In the end, Cramer said he still believes Whole Foods in best in show. But while the stock continues to make the transition from growth to value, investors will need to sit on the sidelines until the stock gets so cheap that it will be impossible to ignore.
"Wrong, wrong, wrong." That's how Cramer characterized the upcoming initial public offering of Alibaba, China's largest Internet e-commerce destination. Cramer said the markets needs this deal like it needs a hole in the head; unfortunately, the deal cannot be stopped.
Cramer said while it's true Alibaba is profitable and does have 57% revenue growth, along with a whole lot of hype, the only thing investors should be asking is, "Where will the money for this mega-IPO come from?" The answer, he said, is from every other stock in the market.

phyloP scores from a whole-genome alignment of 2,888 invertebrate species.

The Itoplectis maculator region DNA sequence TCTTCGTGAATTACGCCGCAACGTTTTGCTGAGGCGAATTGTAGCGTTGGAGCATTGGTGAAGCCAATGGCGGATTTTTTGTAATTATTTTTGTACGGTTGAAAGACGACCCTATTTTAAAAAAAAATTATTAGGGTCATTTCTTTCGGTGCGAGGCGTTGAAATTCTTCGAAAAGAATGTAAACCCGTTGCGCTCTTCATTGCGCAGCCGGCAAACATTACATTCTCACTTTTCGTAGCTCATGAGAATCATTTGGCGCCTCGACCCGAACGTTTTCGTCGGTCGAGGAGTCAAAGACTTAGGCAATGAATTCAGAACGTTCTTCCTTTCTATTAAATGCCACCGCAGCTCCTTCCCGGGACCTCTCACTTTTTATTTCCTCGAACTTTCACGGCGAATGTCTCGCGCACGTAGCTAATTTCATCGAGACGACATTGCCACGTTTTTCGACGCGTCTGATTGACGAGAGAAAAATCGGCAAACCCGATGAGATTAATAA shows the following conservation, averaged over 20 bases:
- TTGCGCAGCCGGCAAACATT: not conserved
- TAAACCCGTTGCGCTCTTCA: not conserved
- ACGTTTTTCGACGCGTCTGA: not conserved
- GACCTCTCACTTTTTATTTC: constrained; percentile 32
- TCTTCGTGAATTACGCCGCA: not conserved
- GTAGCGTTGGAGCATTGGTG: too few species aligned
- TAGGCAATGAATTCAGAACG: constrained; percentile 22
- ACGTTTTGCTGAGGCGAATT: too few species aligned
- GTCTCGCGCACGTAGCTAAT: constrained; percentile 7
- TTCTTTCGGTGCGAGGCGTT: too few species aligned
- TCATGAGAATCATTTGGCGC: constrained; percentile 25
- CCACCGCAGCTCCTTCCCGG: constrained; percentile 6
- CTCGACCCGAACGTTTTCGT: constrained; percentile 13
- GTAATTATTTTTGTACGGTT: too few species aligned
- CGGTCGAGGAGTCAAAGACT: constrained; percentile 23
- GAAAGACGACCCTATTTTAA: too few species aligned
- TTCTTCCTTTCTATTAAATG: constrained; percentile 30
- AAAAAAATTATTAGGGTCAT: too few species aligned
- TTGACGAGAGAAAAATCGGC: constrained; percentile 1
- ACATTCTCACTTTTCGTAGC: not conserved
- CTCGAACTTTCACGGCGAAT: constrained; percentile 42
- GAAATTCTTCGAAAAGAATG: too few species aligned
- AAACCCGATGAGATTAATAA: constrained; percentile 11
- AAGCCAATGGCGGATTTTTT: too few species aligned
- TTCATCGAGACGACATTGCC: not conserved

Alibaba will act as a magnet, Cramer continued, sucking money out of what little bull market exists.
Cramer said he's suspect of the company's ownership structure, for one. Yahoo! (YHOO) owns a 23% stake in the company and plans to sell at least part of that stake to fund its growth elsewhere. "If Yahoo is a seller, why should I be a buyer?" Cramer asked.
Then there is the political and financial risks associated with owning a Chinese company. China's economy appears to be decelerating by the day, said Cramer, and that doesn't bode well for Alibaba.
Cramer said the Alibaba deal is the wrong type of business, coming at the wrong time, from the wrong country. No matter whether it succeeds or fails, the rest of market loses.
Executive Decision: Adam McKim
For his "Executive Decision" segment, Cramer spoke with Adam McKim, chairman and CEO of Clean Harbors (CLH), a stock that's been trading sideways since early 2012.
McKim admitted that Clean Harbors did overpay for its acquisition of Safety-Kleen 15 months ago, and the company does have a lot of work left to do to fully integrate that acquisition, and others, into the Clean Harbors family. Ultimately, however, McKim said Safety-Kleen will be a "home run" for Clean Harbors.